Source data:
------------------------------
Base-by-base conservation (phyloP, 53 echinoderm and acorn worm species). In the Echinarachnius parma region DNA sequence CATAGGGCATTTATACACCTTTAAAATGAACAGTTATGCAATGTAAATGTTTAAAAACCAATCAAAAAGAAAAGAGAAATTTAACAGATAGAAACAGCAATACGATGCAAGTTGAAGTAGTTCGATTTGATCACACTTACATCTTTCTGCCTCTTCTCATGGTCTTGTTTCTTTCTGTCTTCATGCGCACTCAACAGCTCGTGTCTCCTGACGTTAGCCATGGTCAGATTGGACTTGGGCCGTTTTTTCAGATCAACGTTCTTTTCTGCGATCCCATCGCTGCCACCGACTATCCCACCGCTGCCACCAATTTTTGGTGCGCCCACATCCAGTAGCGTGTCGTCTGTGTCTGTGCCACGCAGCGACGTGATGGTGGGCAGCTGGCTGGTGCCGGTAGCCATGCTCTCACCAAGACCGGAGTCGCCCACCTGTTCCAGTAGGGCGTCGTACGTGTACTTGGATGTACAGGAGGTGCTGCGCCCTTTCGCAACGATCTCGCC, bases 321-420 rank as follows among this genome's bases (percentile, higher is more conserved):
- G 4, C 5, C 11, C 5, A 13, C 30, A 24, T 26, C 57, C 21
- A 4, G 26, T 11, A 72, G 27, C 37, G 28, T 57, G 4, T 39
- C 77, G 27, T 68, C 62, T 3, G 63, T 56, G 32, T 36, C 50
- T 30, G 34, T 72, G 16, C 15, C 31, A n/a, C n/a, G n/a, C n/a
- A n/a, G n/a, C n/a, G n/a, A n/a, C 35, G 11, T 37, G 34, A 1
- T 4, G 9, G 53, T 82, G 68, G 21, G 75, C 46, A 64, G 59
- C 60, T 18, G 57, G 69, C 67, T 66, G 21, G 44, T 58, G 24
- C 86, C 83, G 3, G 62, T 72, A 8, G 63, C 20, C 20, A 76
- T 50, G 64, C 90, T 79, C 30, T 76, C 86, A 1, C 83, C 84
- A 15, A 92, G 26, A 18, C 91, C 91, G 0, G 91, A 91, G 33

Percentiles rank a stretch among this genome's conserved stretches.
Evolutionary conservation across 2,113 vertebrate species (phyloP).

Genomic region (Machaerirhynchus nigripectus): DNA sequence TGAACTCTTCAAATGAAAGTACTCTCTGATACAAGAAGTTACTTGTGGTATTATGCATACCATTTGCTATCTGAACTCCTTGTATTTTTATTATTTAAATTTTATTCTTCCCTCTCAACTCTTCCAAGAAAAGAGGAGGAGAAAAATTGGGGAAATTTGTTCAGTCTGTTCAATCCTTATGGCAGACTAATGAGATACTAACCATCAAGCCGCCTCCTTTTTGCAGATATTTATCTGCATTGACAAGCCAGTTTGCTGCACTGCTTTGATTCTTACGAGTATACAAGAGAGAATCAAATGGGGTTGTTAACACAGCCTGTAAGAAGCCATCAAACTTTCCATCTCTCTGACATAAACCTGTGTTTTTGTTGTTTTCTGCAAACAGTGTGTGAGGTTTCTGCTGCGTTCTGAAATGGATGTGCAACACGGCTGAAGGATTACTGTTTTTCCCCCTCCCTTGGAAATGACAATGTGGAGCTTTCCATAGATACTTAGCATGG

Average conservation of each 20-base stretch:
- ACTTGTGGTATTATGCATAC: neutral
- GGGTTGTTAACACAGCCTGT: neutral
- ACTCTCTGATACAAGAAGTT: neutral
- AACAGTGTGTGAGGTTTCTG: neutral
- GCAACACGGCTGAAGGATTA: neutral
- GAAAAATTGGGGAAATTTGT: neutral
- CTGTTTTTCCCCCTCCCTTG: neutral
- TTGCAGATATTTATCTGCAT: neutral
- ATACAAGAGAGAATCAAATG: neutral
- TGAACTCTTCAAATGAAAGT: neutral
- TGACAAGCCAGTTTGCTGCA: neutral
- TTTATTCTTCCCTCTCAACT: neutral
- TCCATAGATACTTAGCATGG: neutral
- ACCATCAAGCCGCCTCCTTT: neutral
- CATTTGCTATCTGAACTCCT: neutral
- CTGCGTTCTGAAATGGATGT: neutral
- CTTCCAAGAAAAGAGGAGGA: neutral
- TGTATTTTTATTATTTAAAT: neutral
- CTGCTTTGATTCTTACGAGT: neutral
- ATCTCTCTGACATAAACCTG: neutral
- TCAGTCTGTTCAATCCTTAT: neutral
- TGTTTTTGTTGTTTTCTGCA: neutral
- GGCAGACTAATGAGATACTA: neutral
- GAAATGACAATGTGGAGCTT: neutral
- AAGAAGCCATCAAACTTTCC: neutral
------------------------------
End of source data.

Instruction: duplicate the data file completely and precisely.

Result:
Base-by-base conservation (phyloP, 53 echinoderm and acorn worm species). In the Echinarachnius parma region DNA sequence CATAGGGCATTTATACACCTTTAAAATGAACAGTTATGCAATGTAAATGTTTAAAAACCAATCAAAAAGAAAAGAGAAATTTAACAGATAGAAACAGCAATACGATGCAAGTTGAAGTAGTTCGATTTGATCACACTTACATCTTTCTGCCTCTTCTCATGGTCTTGTTTCTTTCTGTCTTCATGCGCACTCAACAGCTCGTGTCTCCTGACGTTAGCCATGGTCAGATTGGACTTGGGCCGTTTTTTCAGATCAACGTTCTTTTCTGCGATCCCATCGCTGCCACCGACTATCCCACCGCTGCCACCAATTTTTGGTGCGCCCACATCCAGTAGCGTGTCGTCTGTGTCTGTGCCACGCAGCGACGTGATGGTGGGCAGCTGGCTGGTGCCGGTAGCCATGCTCTCACCAAGACCGGAGTCGCCCACCTGTTCCAGTAGGGCGTCGTACGTGTACTTGGATGTACAGGAGGTGCTGCGCCCTTTCGCAACGATCTCGCC, bases 321-420 rank as follows among this genome's bases (percentile, higher is more conserved):
- G 4, C 5, C 11, C 5, A 13, C 30, A 24, T 26, C 57, C 21
- A 4, G 26, T 11, A 72, G 27, C 37, G 28, T 57, G 4, T 39
- C 77, G 27, T 68, C 62, T 3, G 63, T 56, G 32, T 36, C 50
- T 30, G 34, T 72, G 16, C 15, C 31, A n/a, C n/a, G n/a, C n/a
- A n/a, G n/a, C n/a, G n/a, A n/a, C 35, G 11, T 37, G 34, A 1
- T 4, G 9, G 53, T 82, G 68, G 21, G 75, C 46, A 64, G 59
- C 60, T 18, G 57, G 69, C 67, T 66, G 21, G 44, T 58, G 24
- C 86, C 83, G 3, G 62, T 72, A 8, G 63, C 20, C 20, A 76
- T 50, G 64, C 90, T 79, C 30, T 76, C 86, A 1, C 83, C 84
- A 15, A 92, G 26, A 18, C 91, C 91, G 0, G 91, A 91, G 33

Percentiles rank a stretch among this genome's conserved stretches.
Evolutionary conservation across 2,113 vertebrate species (phyloP).

Genomic region (Machaerirhynchus nigripectus): DNA sequence TGAACTCTTCAAATGAAAGTACTCTCTGATACAAGAAGTTACTTGTGGTATTATGCATACCATTTGCTATCTGAACTCCTTGTATTTTTATTATTTAAATTTTATTCTTCCCTCTCAACTCTTCCAAGAAAAGAGGAGGAGAAAAATTGGGGAAATTTGTTCAGTCTGTTCAATCCTTATGGCAGACTAATGAGATACTAACCATCAAGCCGCCTCCTTTTTGCAGATATTTATCTGCATTGACAAGCCAGTTTGCTGCACTGCTTTGATTCTTACGAGTATACAAGAGAGAATCAAATGGGGTTGTTAACACAGCCTGTAAGAAGCCATCAAACTTTCCATCTCTCTGACATAAACCTGTGTTTTTGTTGTTTTCTGCAAACAGTGTGTGAGGTTTCTGCTGCGTTCTGAAATGGATGTGCAACACGGCTGAAGGATTACTGTTTTTCCCCCTCCCTTGGAAATGACAATGTGGAGCTTTCCATAGATACTTAGCATGG

Average conservation of each 20-base stretch:
- ACTTGTGGTATTATGCATAC: neutral
- GGGTTGTTAACACAGCCTGT: neutral
- ACTCTCTGATACAAGAAGTT: neutral
- AACAGTGTGTGAGGTTTCTG: neutral
- GCAACACGGCTGAAGGATTA: neutral
- GAAAAATTGGGGAAATTTGT: neutral
- CTGTTTTTCCCCCTCCCTTG: neutral
- TTGCAGATATTTATCTGCAT: neutral
- ATACAAGAGAGAATCAAATG: neutral
- TGAACTCTTCAAATGAAAGT: neutral
- TGACAAGCCAGTTTGCTGCA: neutral
- TTTATTCTTCCCTCTCAACT: neutral
- TCCATAGATACTTAGCATGG: neutral
- ACCATCAAGCCGCCTCCTTT: neutral
- CATTTGCTATCTGAACTCCT: neutral
- CTGCGTTCTGAAATGGATGT: neutral
- CTTCCAAGAAAAGAGGAGGA: neutral
- TGTATTTTTATTATTTAAAT: neutral
- CTGCTTTGATTCTTACGAGT: neutral
- ATCTCTCTGACATAAACCTG: neutral
- TCAGTCTGTTCAATCCTTAT: neutral
- TGTTTTTGTTGTTTTCTGCA: neutral
- GGCAGACTAATGAGATACTA: neutral
- GAAATGACAATGTGGAGCTT: neutral
- AAGAAGCCATCAAACTTTCC: neutral